July 17 2008 / by niksipolins
Category: Technology Year: General Rating: 6 Hot
With all the technology growth in fields like space travel and gene mapping, isn’t it about time photography took a real step forward? HDR or High Dynamic Range Imaging promises to do exactly that quite literally democratizing the production of digital images.
High Dynamic Range Imaging, the practice of ‘bracketing’, or combining in Photoshop, a properly exposed image with both underexposed and overexposed versions of the same image, creates stunning, surreal photographs.
The above landscape shot of NYC’s skyline at night is perhaps the most well known example of HDR Imaging. Yes, it is NYC. No it is not a CG promotional image of Gotham City for The Dark Knight (though it certainly could be). It is merely 3 photographs, taken on a tripod at different exposures, and last year it won 2nd place in Wikimedia Commons’ Picture of the Year Competition.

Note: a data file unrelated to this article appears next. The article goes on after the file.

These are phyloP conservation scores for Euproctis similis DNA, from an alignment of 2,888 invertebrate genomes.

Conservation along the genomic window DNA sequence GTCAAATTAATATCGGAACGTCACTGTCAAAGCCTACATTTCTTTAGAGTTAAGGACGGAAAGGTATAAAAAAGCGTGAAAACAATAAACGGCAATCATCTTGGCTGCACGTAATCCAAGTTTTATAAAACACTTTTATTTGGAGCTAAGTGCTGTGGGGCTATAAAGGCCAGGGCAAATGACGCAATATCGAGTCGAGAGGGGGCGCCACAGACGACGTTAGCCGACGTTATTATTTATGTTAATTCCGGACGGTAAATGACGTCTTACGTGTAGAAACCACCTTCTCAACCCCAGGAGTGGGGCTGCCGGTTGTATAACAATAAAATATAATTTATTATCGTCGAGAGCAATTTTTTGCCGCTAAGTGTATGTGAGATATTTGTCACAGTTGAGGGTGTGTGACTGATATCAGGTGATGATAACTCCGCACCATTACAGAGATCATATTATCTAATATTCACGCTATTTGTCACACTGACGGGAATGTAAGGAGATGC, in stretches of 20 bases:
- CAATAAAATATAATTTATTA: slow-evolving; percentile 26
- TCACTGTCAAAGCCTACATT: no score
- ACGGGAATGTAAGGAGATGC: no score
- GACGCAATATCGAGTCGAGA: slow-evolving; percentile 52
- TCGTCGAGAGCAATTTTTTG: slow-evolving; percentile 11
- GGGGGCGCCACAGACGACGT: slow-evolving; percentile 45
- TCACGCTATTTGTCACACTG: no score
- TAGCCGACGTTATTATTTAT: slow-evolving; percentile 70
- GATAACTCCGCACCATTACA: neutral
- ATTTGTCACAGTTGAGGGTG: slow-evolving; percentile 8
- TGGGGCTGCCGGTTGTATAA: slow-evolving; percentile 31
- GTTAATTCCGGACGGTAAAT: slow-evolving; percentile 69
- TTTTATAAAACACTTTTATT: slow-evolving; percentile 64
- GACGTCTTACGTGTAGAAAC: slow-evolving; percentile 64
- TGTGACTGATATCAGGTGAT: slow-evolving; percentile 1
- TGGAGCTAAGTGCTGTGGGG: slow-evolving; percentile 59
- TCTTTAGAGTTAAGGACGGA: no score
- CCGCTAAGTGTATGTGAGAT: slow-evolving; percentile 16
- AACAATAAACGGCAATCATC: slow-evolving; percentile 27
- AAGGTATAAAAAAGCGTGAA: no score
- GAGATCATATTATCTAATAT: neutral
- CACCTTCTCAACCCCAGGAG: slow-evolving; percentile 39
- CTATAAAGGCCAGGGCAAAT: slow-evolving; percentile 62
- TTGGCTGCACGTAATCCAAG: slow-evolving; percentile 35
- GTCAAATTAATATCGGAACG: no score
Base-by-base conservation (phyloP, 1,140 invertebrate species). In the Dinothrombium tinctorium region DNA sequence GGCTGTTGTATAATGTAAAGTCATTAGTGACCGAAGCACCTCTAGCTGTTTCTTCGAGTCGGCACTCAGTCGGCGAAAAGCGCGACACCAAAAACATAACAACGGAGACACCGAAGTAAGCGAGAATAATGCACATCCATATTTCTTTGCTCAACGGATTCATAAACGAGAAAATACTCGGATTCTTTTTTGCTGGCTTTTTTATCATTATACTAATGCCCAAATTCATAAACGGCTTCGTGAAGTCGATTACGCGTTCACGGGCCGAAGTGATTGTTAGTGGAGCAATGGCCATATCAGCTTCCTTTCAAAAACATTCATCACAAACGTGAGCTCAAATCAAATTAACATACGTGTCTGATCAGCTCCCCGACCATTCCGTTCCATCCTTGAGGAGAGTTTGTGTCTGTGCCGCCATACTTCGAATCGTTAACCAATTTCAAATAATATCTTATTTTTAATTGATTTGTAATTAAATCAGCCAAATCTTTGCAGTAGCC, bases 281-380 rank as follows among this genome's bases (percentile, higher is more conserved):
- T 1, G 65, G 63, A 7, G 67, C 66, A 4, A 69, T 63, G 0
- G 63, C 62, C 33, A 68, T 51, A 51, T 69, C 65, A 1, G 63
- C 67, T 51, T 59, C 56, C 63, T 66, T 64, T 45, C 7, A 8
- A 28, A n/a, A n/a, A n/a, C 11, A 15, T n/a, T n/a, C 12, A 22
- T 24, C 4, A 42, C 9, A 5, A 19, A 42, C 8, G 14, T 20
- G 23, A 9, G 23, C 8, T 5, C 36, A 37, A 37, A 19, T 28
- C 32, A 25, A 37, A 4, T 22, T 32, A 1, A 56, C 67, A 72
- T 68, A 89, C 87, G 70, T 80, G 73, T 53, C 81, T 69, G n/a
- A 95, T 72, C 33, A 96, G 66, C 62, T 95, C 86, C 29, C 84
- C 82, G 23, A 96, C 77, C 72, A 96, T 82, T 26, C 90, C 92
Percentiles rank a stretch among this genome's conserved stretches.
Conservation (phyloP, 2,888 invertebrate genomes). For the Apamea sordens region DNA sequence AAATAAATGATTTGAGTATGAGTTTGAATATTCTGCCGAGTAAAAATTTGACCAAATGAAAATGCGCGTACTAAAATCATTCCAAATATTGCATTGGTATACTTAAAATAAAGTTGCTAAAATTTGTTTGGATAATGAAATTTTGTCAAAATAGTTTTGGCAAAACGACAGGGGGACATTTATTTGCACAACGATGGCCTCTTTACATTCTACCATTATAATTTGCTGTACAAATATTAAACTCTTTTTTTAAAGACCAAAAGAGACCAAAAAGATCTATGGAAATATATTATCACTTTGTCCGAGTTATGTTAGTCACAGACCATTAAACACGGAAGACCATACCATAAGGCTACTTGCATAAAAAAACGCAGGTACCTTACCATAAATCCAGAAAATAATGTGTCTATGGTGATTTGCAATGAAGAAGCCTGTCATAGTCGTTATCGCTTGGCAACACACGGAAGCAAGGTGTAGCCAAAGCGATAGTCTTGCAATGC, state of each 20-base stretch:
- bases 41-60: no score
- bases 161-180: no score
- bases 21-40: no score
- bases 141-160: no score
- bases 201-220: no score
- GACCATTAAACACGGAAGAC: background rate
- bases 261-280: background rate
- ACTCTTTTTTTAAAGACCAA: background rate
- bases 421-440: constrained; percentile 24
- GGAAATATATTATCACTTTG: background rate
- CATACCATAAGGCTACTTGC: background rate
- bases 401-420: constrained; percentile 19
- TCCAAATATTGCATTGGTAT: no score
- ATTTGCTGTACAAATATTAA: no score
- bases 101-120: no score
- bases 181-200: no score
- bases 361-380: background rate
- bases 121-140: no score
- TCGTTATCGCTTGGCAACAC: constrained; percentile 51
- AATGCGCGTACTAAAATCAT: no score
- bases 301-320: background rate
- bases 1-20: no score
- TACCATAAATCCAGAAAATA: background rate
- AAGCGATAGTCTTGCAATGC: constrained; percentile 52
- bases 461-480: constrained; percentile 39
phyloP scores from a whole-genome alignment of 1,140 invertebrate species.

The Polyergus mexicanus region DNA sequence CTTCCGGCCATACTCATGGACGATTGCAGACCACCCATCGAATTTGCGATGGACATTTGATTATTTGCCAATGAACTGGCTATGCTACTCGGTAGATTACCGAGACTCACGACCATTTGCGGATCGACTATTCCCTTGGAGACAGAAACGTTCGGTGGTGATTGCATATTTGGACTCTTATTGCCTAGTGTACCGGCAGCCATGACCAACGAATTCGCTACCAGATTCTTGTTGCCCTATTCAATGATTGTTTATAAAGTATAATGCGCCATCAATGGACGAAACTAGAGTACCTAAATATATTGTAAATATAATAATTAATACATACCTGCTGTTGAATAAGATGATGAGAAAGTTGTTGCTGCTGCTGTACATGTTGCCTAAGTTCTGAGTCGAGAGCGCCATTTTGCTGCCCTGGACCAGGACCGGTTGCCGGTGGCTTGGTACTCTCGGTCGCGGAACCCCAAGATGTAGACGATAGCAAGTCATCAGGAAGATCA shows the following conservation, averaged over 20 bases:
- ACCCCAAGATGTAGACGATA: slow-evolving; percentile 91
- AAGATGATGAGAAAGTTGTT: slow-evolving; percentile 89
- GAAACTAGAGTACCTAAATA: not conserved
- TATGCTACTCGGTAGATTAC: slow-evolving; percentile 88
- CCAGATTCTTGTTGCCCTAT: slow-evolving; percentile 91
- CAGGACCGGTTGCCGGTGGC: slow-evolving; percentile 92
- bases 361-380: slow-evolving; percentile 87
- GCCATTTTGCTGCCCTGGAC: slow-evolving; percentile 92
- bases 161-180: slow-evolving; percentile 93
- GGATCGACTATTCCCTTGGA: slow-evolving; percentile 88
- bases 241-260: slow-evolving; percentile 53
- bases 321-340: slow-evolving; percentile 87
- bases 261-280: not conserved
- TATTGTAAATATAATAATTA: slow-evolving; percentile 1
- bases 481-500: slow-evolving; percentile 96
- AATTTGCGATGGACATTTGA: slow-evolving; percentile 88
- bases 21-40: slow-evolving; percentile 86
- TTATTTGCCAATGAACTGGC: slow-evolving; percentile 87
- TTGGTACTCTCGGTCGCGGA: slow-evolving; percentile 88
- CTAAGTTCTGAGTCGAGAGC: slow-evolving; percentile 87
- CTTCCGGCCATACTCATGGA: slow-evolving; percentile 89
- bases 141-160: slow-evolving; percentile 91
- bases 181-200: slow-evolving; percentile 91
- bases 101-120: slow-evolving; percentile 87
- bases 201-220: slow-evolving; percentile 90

I know that FutureBlogger isn’t exactly a photography site, but this imaging technique shows real promise in putting professional quality photography into the hands of the masses.
While this practice may seem daunting to all but a few highly experienced photogs, it is not as complicated as it looks. Many entry level Digital SLR’s already come equipped with automatic HDR modes (just look in your menus), and as shooting time lag (time between shots) continues to decrease, and on-board camera processors continue to speed up, HDR imaging could eventually become something your camera does for you automatically.
In-Camera HDR would eliminate underexposed shots by automatically taking the bracketing shots for you, and this could happen within a few micro-seconds of your initial shot, eliminating the need for a tripod. An on-board bracketing algorithm would eliminate the need for time-consuming manual bracketing in Photoshop. (cont.)
Automatic HDR Imaging would be the end of dark or blurry low-light shots, and would mark the beginning of the true democratization of digital imaging. Anyone with a digital SLR and an eye for composition could contend with professional photo-journalists and artists (and their prohibitively expensive cameras). As ‘pro-sumer’ digital SLRs and point and shoots increase in technological sophistication and decrease in price, the future of digital imaging is looking brighter every day.